Impact of Social Media on Mental Health on the Rise

By | August 12, 2015

social-media-cyberbullyingWikipedia defines cyberbullying as “the use of information technology to repeatedly harm or harass other people in a deliberate manner. According to U.S. Legal Definitions, Cyber-bullying could be limited to posting rumors or gossips about a person in the internet bringing about hatred in other’s minds; or it may go to the extent of personally identifying victims and publishing materials severely defaming and humiliating them.”

The National Youth Violence Prevention Resource Centre argues that an estimate of 30% of American youths are either bullied or targets of bullies. Unfortunately, bullying is no longer just in the playgrounds, hallways and schools. With the advent of today’s technology, bullying has now extended to almost every facet of life, including on mobile phones and social media.

Take the Ryan Halligan Case. Ryan suffered from speech, language and motor skills development issues, which led him to be placed in a special education classroom from pre-school to the 4th grade. His struggles made him a target of bullies. A fight in 2003 between Ryan and a bully not only fortunately led to a supposed friendship. That friendship was short-lived and soon there were rumors that Ryan was gay. In fact, his “friends” decided to pretend to be a girl who likes Ryan on AOL chat simply to make fun of him. On October 7, 2003, Ryan hanged himself in his family bathroom.

Take Tyler Clementi as another example. He committed suicide on September 22, 2010 by jumping of the George Washington Bridge. At the age of 18, he decided to come out of the closet. His roommate decided to use a webcam to stream footage of Tyler kissing another guy and shared it via Twitter feeds. The roommate was eventually charged with invasion of privacy and only served 15 days of his 30 day jail sentence.

Izabel Laxamana jumped from a highway overpass after her father publically shamed her on YouTube in June of this year. He posted a video of him cutting off her nails as punishment for an undisclosed behavior. She was just 13 at the time.

Another 14-year old girl was found hanged in her bedroom after receiving hate messages on her page where they requested her to cut herself, drink bleach, and kill herself. In this social media platform, the users are allowed to remain anonymous when asking questions. Although some of the bullies were identified and some even came forth and apologized, the teenager already took her own life because of the effects of cyber bullying.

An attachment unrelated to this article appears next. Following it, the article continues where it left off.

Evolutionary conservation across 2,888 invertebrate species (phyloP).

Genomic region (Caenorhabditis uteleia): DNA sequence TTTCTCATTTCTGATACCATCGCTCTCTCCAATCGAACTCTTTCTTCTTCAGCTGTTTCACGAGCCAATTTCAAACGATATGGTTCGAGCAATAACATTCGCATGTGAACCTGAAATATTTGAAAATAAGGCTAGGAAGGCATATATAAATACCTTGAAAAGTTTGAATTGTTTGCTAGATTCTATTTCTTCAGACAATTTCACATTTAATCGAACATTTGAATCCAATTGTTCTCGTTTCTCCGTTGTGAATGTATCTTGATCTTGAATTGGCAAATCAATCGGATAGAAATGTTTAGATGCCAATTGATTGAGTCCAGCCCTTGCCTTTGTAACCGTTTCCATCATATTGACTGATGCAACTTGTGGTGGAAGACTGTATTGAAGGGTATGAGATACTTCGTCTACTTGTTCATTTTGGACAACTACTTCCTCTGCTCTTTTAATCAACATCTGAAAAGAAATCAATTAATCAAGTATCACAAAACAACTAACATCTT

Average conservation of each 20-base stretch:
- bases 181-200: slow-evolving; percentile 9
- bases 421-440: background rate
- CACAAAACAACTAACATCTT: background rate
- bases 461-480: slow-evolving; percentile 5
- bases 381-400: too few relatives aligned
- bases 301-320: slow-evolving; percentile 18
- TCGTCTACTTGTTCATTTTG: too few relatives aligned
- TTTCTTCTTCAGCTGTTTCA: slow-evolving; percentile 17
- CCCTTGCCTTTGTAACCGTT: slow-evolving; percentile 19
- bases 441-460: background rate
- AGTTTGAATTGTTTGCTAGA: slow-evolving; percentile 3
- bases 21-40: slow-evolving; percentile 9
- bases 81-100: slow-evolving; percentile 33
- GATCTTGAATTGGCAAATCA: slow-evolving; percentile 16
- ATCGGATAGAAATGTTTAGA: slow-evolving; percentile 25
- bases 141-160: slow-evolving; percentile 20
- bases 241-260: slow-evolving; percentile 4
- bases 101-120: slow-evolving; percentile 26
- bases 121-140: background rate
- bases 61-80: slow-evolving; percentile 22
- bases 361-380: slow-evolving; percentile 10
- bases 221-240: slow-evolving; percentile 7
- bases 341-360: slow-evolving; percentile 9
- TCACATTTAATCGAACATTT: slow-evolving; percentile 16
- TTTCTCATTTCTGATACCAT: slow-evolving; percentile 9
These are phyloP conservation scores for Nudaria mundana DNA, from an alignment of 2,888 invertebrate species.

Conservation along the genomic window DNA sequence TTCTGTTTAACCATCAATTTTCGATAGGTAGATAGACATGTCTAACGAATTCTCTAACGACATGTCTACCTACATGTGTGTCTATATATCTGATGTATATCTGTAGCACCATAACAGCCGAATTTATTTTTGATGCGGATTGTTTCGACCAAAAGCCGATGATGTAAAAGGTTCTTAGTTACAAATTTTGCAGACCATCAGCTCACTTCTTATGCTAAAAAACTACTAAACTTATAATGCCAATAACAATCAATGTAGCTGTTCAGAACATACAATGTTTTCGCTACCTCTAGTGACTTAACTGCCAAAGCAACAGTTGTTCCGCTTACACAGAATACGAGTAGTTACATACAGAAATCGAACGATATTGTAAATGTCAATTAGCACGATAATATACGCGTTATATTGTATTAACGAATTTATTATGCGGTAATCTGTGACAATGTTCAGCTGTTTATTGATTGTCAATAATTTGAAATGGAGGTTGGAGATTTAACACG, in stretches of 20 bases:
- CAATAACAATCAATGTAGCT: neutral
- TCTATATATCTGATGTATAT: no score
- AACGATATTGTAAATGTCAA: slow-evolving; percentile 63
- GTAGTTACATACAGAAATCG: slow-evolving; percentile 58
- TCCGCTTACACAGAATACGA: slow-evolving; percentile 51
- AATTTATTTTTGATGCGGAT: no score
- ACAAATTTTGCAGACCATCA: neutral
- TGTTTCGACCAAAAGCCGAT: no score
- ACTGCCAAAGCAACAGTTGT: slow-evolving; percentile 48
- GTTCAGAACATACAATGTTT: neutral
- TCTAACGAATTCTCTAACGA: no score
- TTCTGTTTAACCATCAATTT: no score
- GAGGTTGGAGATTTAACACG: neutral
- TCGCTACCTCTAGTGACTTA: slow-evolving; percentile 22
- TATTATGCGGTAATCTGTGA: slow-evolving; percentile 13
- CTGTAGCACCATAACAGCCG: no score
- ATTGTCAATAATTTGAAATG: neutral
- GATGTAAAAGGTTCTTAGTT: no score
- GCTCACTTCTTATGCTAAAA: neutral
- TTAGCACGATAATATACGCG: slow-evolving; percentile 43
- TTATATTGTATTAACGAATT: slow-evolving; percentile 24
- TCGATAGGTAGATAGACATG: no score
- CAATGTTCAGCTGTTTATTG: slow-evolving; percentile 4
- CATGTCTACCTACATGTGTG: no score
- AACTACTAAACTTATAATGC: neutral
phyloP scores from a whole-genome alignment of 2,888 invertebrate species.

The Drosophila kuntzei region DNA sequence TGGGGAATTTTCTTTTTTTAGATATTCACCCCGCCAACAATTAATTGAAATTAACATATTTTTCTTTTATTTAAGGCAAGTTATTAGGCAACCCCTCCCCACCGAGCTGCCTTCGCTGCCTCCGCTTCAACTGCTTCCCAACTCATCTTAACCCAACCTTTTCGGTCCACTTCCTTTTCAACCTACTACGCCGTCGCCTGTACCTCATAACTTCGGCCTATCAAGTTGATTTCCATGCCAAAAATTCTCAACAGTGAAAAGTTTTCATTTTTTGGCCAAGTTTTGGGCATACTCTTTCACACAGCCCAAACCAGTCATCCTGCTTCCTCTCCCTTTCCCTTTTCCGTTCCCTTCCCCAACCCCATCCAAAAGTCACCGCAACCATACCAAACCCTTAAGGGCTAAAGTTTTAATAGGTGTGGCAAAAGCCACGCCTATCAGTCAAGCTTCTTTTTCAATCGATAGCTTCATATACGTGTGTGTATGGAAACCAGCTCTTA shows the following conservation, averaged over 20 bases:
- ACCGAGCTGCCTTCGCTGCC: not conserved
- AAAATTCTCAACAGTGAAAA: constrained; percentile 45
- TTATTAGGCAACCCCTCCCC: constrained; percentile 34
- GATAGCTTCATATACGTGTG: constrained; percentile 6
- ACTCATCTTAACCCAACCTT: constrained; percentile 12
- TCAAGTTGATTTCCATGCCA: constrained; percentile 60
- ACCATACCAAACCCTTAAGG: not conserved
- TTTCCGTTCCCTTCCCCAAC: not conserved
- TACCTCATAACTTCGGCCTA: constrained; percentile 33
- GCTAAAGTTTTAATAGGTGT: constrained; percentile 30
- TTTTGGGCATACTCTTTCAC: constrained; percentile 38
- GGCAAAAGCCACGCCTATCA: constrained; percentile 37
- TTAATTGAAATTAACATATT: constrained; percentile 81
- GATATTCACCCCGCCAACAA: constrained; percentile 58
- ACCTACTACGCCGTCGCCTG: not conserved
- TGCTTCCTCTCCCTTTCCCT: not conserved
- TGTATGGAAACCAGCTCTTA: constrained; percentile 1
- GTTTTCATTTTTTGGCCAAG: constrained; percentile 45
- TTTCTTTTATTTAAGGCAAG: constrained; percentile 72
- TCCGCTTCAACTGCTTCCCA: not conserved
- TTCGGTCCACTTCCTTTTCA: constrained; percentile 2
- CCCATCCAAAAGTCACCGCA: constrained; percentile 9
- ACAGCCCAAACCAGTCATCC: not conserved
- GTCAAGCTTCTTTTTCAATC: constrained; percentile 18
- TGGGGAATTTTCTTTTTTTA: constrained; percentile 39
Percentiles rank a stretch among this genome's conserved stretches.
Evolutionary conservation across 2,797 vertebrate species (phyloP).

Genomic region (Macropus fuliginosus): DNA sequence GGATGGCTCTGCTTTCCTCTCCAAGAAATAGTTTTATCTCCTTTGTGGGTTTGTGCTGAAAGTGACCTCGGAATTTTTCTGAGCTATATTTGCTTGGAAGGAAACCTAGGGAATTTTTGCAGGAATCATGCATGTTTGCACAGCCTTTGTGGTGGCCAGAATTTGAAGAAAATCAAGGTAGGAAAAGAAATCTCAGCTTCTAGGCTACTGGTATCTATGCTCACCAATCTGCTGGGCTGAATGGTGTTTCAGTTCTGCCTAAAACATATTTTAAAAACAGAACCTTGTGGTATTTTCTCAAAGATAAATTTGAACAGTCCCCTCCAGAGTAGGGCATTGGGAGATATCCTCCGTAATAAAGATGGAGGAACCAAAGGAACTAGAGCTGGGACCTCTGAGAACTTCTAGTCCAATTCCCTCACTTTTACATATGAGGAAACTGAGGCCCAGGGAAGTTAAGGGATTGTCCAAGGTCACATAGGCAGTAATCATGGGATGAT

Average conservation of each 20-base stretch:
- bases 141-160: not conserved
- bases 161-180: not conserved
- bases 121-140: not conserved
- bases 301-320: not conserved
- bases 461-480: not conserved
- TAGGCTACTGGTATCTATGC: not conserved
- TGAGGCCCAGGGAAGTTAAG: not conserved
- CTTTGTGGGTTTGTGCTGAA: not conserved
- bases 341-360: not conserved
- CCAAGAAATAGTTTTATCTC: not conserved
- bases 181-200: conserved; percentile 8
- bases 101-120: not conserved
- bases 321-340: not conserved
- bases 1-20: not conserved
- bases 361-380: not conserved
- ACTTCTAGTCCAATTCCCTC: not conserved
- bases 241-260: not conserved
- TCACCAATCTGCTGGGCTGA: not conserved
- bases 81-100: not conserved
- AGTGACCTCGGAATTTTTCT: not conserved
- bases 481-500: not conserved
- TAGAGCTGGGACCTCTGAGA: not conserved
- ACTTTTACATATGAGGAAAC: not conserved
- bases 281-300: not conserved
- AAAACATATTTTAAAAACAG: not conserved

You would think that people are using social networks to increase contact with friends and famous people and engage in increasingly positive social activities. However, our research shows that young adults with a strong social media presence are more likely to exhibit narcissistic antisocial behaviors and excess use of it was founded to be strongly linked to underachievement.

So if you take over 2 billion Facebook users and 450 million of those are suffering from mental disorders, you get a global pandemic that is showing no signs of slowing down anytime soon.


Several studies have found that social media – particularly Facebook – can have negative effects on our quality of life. Researchers from the University of Michigan evaluated Facebook usage over a fortnight and found that the more people that used it, the more negativity they experienced; as well as over time, experiencing higher levels of dissatisfaction with how they were living.

A blog published on Everyday Mindfulness exposed a captivating concept known as the ‘discrepancy monitor’; “a process that continually monitors and evaluates ourselves and our current situation against a gold standard.” I encourage you to read it thoroughly!

In summary, the article argues that we compare our own experiences against what we believe we should be experiencing. But when comparing our own life situations against that of social media, we become our own worst enemy – as the digital persona depicted on our social networks only highlights the ‘best bits.

My advice

Be careful. There are so many great uses of social media and I’m an big supporter of online support and communities. But make sure you use them for engagement, conversation and support and not just for making comparisons and giving your mind even more to ponder on. It does enough of that by itself!

About Alex Noudelman

Alex Noudelman is a digital marketing expert at iRISEmedia. He received his Honors B.A. from York University and a Masters in Adolescent Education from D’Youville College.

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